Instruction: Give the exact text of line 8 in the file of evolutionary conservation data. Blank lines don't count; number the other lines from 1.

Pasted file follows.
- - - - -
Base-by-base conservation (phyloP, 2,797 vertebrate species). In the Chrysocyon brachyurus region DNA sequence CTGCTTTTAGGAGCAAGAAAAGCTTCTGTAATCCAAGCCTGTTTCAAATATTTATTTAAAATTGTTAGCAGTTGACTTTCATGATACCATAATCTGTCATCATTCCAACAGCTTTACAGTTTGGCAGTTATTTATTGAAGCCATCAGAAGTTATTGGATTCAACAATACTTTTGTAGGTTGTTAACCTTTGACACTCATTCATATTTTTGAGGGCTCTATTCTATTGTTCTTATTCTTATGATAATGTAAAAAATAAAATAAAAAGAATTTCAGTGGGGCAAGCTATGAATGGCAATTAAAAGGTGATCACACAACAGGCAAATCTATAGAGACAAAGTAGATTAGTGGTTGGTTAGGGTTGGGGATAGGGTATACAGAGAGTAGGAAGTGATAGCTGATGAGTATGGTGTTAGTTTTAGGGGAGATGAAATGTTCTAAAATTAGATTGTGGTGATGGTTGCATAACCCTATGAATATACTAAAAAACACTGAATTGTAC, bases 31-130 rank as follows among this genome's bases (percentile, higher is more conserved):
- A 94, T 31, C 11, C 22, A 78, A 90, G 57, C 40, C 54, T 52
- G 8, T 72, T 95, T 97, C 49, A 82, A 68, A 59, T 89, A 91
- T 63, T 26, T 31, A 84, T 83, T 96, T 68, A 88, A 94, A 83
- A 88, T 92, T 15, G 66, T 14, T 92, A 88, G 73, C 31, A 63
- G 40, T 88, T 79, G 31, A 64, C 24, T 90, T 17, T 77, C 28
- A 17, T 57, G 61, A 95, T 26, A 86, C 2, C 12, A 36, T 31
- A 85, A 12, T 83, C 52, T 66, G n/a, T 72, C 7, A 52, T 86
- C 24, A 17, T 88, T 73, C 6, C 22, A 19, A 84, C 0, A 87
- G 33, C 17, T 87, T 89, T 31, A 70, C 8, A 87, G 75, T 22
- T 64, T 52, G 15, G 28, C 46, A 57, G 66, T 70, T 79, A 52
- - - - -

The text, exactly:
- A 85, A 12, T 83, C 52, T 66, G n/a, T 72, C 7, A 52, T 86